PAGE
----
Best known for his novel The Great Gatsby, F. Scott Fitzgerald was born in St. Paul, Minnesota in 1896. His literary works chronicled the era of ambition, extravagance, and wealth known as the Jazz Age. Fitzgerald and his wife Zelda embodied the time, living a life of luxury, excess, glory and prestige that was also riddled with years of toil. F. Scott suffered from alcoholism and Zelda had mental health issues. Fitzgerald passed away in 1940 at the age of 44, without achieving much recognition from the literary community. However, by the 1960s, he had become one of the most distinguished authors in the United States and still holds this illustrious reputation, often assigned as required reading for high school students across the country.
1. He is named after Francis Scott Key, who wrote the lyrics to the “Star-Spangled Banner.” Key was a distant relative of Fitzgerald’s.
2. While in the U.S. Army, Fitzgerald was assigned to Camp Sheridan outside of Montgomery, Alabama and that is where he fell in love with Zelda Sayre. A southern belle and daughter of an Alabama Supreme Court Justice, it took two marriage proposals, and his first book deal, before she agreed to marry the author.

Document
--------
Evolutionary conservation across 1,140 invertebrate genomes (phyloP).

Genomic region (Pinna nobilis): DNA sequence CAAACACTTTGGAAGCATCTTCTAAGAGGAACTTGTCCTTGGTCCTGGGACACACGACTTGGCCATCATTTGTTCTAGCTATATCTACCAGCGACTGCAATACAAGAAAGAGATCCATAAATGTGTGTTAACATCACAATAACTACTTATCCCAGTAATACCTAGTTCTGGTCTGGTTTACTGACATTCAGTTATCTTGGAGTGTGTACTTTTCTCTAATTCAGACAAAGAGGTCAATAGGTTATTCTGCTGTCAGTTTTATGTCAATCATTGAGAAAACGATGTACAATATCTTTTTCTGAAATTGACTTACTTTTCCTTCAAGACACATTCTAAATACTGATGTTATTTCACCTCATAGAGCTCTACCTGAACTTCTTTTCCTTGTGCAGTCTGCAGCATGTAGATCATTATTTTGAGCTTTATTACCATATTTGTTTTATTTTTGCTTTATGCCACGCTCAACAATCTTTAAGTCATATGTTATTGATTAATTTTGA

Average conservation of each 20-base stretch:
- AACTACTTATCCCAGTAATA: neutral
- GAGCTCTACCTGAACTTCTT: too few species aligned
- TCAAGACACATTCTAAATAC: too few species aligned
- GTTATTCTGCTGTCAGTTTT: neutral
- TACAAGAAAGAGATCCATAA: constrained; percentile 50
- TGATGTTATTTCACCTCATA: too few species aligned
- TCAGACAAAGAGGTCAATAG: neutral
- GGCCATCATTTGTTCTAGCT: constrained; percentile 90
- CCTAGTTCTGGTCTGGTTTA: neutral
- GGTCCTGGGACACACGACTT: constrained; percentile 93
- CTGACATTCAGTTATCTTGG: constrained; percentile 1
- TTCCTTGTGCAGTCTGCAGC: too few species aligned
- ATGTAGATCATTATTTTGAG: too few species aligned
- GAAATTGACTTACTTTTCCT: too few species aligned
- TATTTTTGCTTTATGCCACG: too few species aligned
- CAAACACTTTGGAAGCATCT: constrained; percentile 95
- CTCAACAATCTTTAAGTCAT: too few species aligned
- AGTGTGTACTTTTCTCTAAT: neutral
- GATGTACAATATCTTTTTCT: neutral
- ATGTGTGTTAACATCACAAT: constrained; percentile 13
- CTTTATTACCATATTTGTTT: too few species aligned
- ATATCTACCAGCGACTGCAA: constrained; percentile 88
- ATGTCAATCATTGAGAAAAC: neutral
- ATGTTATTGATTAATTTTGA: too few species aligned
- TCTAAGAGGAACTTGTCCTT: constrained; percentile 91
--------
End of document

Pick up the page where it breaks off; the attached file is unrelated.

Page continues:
3. Ernest Hemingway became close friends with Scott, although he frequently criticized Zelda. Hemingway thought she was absolutely “insane” and claimed that she “encouraged her husband to drink so as to distract him from his writing.”
4. Fitzgerald was hired by MGM in the late 1930s and relocated to Hollywood. Despite befriending the crème of the crop in the Hollywood circuit like Spencer Tracy, Clark Gable, and Errol Flynn, he hated the place. He is quoted as saying, “Hollywood is a dump – in the human sense of the word. A hideous town, pointed up by the insulating gardens of its rich; full of the human spirit at a new low of debasement.”
5. Between tears at Fitzgerald’s funeral, Dorothy Parker quoted the famous line from The Great Gatsby, “the poor son of a bitch,” in mournful sorrow over the early passing of her dear friend.